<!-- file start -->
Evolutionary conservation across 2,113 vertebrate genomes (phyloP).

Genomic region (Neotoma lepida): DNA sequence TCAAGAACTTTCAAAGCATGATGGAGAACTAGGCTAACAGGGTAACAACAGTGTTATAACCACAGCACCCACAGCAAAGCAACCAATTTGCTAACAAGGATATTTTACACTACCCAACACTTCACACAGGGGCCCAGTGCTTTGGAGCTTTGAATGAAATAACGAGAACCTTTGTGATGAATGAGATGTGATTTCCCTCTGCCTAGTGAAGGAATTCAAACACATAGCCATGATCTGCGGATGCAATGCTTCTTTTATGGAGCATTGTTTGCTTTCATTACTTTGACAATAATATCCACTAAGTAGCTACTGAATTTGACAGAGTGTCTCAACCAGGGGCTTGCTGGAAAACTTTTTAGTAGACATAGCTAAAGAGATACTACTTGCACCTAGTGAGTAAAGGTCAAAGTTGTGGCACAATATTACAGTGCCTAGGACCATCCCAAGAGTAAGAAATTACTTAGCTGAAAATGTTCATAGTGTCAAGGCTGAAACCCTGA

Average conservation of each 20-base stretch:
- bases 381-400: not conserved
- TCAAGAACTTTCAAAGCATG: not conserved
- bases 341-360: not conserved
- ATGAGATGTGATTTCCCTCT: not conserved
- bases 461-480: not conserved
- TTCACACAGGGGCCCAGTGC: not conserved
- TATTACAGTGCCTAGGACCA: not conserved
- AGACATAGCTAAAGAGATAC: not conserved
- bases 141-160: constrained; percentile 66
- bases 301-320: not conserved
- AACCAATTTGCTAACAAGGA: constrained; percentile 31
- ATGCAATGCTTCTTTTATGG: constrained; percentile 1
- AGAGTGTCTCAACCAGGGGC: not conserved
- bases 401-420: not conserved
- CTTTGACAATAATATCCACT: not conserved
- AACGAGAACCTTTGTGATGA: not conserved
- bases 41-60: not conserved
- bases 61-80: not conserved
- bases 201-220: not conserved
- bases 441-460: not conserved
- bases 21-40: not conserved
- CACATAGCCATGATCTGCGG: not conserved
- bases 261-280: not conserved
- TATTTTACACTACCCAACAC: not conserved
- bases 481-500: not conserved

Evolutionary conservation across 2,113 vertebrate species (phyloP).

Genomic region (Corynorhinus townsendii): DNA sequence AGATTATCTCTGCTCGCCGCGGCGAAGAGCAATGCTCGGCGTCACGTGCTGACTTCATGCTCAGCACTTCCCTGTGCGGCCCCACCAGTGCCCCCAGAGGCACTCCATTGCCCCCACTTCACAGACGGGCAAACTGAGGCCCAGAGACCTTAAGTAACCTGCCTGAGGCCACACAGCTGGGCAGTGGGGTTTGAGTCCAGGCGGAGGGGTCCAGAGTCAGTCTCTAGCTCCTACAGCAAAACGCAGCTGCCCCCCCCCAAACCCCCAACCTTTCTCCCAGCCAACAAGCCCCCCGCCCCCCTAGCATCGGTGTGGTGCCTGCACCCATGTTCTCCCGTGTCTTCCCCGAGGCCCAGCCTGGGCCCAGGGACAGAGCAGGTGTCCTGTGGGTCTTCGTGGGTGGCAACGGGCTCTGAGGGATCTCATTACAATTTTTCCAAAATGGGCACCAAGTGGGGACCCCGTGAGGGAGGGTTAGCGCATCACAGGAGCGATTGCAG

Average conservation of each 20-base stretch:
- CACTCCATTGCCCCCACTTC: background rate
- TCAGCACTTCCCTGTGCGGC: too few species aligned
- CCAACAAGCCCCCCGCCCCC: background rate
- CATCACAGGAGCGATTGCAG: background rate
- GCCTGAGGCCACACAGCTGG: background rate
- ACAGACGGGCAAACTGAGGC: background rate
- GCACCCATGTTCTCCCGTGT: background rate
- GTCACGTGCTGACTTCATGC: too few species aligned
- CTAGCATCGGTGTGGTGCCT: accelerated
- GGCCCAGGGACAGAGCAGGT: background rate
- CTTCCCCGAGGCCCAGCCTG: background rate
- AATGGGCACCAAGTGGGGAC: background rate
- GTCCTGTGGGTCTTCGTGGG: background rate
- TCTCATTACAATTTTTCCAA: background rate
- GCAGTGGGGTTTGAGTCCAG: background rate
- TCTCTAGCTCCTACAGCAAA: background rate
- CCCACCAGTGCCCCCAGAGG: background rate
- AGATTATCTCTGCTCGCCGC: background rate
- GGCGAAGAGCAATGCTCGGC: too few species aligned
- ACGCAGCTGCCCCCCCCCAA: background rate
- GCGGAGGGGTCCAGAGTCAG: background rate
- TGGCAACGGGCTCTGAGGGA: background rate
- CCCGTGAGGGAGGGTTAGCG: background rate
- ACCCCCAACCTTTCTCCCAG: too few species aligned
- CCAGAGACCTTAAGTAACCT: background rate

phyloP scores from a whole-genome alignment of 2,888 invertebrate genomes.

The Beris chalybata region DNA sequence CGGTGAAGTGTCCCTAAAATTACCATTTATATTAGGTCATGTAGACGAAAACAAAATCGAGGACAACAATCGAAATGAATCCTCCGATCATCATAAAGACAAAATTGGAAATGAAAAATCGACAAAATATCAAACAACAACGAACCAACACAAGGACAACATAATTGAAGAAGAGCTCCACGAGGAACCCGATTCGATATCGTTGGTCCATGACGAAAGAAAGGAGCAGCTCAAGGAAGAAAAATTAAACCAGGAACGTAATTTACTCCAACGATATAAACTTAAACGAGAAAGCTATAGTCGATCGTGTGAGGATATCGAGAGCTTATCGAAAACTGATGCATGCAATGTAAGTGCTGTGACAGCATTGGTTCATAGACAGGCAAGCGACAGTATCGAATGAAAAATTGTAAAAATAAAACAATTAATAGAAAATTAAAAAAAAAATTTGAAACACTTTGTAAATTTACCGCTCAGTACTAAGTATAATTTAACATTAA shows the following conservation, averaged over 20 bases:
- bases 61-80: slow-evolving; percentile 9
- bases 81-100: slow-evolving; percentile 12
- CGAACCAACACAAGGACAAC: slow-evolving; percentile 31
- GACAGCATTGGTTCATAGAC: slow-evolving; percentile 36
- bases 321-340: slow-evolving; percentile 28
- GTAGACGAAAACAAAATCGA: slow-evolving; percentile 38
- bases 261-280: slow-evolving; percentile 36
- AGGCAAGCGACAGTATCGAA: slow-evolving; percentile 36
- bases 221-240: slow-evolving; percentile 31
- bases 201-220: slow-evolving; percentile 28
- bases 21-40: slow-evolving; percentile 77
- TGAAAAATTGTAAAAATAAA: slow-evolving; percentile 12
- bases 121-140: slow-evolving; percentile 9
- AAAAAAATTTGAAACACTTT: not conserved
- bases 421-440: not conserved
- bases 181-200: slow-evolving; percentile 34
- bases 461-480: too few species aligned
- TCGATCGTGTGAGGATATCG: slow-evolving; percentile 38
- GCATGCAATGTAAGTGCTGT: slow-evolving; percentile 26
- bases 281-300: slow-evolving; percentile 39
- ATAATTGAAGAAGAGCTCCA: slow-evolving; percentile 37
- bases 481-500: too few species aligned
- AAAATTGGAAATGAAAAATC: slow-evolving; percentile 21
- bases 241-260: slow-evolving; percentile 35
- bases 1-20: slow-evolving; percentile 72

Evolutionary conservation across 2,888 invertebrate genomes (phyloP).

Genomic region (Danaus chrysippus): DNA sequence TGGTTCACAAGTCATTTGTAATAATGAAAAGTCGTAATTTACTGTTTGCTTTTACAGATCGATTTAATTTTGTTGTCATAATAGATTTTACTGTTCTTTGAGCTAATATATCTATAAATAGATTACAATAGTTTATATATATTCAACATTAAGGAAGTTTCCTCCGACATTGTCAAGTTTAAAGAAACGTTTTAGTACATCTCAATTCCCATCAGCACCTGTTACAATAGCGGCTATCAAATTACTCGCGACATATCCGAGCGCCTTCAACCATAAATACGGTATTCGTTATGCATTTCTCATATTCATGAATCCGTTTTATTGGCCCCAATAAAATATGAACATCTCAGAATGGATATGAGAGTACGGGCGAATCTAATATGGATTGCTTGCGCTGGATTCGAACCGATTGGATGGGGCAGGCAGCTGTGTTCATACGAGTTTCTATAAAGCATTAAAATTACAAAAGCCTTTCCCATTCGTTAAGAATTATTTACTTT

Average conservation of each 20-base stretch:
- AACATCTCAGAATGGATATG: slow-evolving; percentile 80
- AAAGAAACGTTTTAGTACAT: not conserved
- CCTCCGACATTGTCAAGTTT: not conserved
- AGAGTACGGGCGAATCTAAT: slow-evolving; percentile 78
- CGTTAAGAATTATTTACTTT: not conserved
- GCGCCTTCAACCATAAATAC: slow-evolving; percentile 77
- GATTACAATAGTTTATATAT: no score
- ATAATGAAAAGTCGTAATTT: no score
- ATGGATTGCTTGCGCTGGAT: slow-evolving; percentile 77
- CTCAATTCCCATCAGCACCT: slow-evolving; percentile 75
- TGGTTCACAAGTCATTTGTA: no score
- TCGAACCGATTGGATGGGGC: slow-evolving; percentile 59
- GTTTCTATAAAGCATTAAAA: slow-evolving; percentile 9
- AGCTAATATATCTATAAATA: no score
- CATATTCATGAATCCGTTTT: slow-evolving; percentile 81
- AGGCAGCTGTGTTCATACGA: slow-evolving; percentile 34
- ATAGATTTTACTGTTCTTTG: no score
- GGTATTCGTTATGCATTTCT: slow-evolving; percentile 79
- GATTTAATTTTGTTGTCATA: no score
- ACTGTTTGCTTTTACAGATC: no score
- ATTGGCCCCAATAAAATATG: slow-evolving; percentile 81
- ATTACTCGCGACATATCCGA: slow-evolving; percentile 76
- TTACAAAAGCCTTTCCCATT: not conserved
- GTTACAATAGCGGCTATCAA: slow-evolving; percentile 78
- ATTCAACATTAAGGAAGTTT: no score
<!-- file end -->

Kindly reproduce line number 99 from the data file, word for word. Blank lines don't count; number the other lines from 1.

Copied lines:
- GTTTCTATAAAGCATTAAAA: slow-evolving; percentile 9